Above: At Dzawadi. Photo courtesy of Laura Cranmer

By contributor Gordon Hak

Languages are social, cultural, historical, and personal. They can also disappear. In an upcoming talk in the Arts & Humanities colloquium Series, Dr. Laura Cranmer, of the First Nations Studies Department will give a talk entitled: “Kwak’ wala Language Revitalization: Is It Possible?” The presentation will be held in the Malaspina Theatre on Friday, October 21, beginning at 10 am.

Cranmer will draw on her recently completed PhD dissertation from the University of British Columbia, a study of language reclamation entitled “Reclaiming Kwak’wala through Co-constructing Gwanti’lakw’s Vision.” A 2014 report by the First Peoples’ Cultural Council found that of the 7309 people making up the Kwakwaka’wakw population, there are currently only 160 fluent speakers and 497 self-identified semi-speakers. Looking to the future, one of the primary recommendations of the Truth and Reconciliation Commission was to encourage Indigenous language revitalization. “I hope my work contributes to that goal,” Cranmer said.

Cranmer’s studies are academic, but they are also personal. As a teenager and young mother, her paternal grandmother, Gwanti’lakw, took many photos of their large clan of relatives who have connections to far-flung villages within Kwakwaka’wakw territory. “Gwanti’lakw was responsible for my care as an infant and during my formative years,” said Cranmer. “I knew her as Mom until I grew older and could understand my true beginnings and place in our family.”

Laura Cranmer with uncle and grandmother. Photo courtesy of Laura Cranmer.

Laura Cranmer with uncle and grandmother. Photo courtesy of Laura Cranmer.

Laura Cranmer with uncle and grandmother. Photo courtesy of Laura Cranmer.

In her research, Cranmer used a selection of Gwanti’lakw’s photos to prompt fluent Kwak’wala speakers to converse with each other. For example, a photograph of family members at Dzawadi, the Kwak’wala name for what current maps label as Knight Inlet, was very effective at drawing out one speaker. Cranmer then transcribed the interviews as a way of not only preserving the dialogues, but also advancing her own understanding of the language. “In my thesis, through an autoethnographic narrative and analysis,” she notes, “I provide a reflection on my engagement with Kwak’wala and its speakers and on my identity as an adult language learner attempting to reclaim Kwak’wala.”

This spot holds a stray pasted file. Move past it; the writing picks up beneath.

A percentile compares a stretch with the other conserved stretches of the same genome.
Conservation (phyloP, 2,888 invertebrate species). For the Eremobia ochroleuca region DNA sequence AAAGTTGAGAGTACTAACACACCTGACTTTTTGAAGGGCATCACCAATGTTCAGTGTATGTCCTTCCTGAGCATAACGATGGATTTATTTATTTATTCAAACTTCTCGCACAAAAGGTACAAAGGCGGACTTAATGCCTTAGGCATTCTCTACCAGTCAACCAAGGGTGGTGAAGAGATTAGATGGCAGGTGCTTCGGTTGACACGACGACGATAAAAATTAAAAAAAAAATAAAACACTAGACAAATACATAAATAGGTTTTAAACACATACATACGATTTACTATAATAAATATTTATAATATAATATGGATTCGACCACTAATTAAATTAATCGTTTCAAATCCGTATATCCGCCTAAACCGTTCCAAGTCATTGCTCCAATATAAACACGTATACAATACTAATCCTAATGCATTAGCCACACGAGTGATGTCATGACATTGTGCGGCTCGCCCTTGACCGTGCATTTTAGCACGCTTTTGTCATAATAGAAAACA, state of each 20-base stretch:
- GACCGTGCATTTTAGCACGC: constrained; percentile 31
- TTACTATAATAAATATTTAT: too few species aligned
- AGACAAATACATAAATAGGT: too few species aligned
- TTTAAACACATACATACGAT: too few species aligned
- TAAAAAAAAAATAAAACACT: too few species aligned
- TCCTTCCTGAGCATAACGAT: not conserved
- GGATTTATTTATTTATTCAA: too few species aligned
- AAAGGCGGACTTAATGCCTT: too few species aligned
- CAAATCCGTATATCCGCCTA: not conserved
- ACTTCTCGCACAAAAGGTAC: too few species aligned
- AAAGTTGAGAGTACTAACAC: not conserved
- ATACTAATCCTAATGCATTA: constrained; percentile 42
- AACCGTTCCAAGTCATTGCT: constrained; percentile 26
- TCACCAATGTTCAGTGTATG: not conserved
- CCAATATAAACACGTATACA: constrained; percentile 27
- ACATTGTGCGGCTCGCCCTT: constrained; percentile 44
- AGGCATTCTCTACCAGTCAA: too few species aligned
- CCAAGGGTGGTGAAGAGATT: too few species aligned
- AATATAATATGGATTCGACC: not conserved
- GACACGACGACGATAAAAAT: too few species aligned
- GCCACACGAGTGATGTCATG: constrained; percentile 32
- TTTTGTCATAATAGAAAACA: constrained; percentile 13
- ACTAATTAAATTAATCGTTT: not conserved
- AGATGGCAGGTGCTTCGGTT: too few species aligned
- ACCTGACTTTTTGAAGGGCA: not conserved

Those who were raised in a heritage language environment but who no longer speak that language are considered latent or semi-speakers. As one of those latent adult speakers attempting to recover Kwak’wala, Cranmer will address issues and challenges particular to latent adult speakers and learners of Indigenous languages. “This is a story of reclaiming language and identity by merging theories and methods of second- language acquisition with stories and memories of childhood,” she said.

Cranmer has taught in the First Nations Studies program at VIU, on Snuneymuxw traditional territory, since 2000. Not only has she learned much about her research topic; her academic training has also helped her to find meaning in her life experience as a residential school survivor.

The Colloquium presentation on October 21 promises to be both illuminating and insightful. The talk is open to faculty, employees, and the general public. Students are especially welcome and there will be refreshments.